There are a lot of ways to view the whole business of “super” short prints. Personally, I see them as hidden lottery tickets — they’re kind of senseless to me, especially in this case because we knew that Topps was going to release more common versions of Reyes and Pujols.  However, I don’t mind the super short prints too much because I’m more than willing to cash in on the payday if I pull one.

Pujols was card No. 331 and Reyes was 332.

Topps’s Series Two set was released within the last week and in this pr

Topps puts collectors in an interesting situation for Pujols’ Angels cards

Posted in Newspaperman with tags , , , , , on March 15, 2012 by Cardboard Icons

By now you know that the 2012 base Topps set features a super short print card of Angels’ first baseman Albert Pujols.  It is the first card to feature Pujols in an Angels uniform, even though Panini America released a card of Pujols in its 2011 Elite Extra Edition that lists him as playing for “Los Angeles.”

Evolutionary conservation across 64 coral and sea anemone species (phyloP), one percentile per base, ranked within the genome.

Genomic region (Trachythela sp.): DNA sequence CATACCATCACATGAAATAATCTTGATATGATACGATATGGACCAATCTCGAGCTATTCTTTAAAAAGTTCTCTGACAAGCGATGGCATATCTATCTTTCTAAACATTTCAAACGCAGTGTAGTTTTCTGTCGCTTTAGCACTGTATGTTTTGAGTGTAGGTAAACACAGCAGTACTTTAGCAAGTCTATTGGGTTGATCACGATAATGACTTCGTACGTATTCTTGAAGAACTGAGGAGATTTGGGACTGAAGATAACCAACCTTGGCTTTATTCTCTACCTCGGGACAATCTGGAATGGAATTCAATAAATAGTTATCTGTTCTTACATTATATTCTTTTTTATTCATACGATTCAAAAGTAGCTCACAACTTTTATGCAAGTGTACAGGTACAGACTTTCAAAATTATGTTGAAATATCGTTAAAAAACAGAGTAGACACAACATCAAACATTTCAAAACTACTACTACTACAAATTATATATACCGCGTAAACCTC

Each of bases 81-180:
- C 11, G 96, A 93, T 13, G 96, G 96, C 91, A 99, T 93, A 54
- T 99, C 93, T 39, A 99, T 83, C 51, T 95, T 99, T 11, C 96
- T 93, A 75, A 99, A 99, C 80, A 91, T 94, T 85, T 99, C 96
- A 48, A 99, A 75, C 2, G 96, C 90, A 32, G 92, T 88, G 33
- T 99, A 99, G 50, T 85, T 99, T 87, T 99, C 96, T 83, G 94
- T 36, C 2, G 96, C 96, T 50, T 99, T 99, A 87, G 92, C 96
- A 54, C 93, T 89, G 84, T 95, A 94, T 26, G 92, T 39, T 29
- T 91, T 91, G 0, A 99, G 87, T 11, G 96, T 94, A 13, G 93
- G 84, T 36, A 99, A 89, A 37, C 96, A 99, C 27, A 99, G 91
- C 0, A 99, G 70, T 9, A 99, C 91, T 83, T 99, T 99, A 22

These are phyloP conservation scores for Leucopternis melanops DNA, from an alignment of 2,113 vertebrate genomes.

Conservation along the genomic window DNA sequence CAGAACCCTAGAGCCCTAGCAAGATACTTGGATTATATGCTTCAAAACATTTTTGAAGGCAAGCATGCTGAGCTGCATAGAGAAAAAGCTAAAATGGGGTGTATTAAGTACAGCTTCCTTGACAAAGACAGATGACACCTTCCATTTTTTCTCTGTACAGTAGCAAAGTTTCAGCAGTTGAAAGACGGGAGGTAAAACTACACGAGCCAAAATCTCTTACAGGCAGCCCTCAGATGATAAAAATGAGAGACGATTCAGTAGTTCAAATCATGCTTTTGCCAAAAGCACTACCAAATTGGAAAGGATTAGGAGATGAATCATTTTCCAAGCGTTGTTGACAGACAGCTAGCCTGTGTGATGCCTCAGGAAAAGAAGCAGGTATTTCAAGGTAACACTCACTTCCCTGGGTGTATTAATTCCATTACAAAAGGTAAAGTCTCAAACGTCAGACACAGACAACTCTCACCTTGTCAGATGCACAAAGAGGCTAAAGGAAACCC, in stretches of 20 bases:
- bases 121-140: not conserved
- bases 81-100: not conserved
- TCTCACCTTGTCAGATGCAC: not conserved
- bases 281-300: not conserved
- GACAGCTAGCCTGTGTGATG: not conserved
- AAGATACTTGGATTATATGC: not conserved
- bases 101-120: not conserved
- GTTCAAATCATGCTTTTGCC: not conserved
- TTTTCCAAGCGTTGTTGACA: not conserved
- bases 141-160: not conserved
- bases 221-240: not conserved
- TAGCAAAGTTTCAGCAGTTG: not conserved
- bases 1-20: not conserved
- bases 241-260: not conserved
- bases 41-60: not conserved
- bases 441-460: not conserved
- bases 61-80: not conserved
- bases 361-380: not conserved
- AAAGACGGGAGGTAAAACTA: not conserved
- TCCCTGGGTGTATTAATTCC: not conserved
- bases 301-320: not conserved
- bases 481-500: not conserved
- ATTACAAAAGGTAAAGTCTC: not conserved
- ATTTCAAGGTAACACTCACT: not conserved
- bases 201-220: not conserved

The Panini card, which merely showed Pujols in a red workout shirt, sells for about $1.

The basic Topps card, which features Pujols in Photoshopped uniform, sells for about $100.

Topps’ short print card is desired not only by hardcore Topps collector’s, but also people who want Pujols shown as an Angel.

But here is where things get interesting:  Topps’ new release of 2012 Topps Heritage also has Pujols as an Angel and it is NOT a short print.

There is a variation of the newly released Pujols Heritage card, but a basic Heritage Pujols card featuring him in an Angels uniform can be had for int he neighborhood of $2.

Wonder where you’ll be spending your money.

A sneak peak into my on-going project

Posted in Newspaperman with tags , , , , , , on October 28, 2010 by Cardboard Icons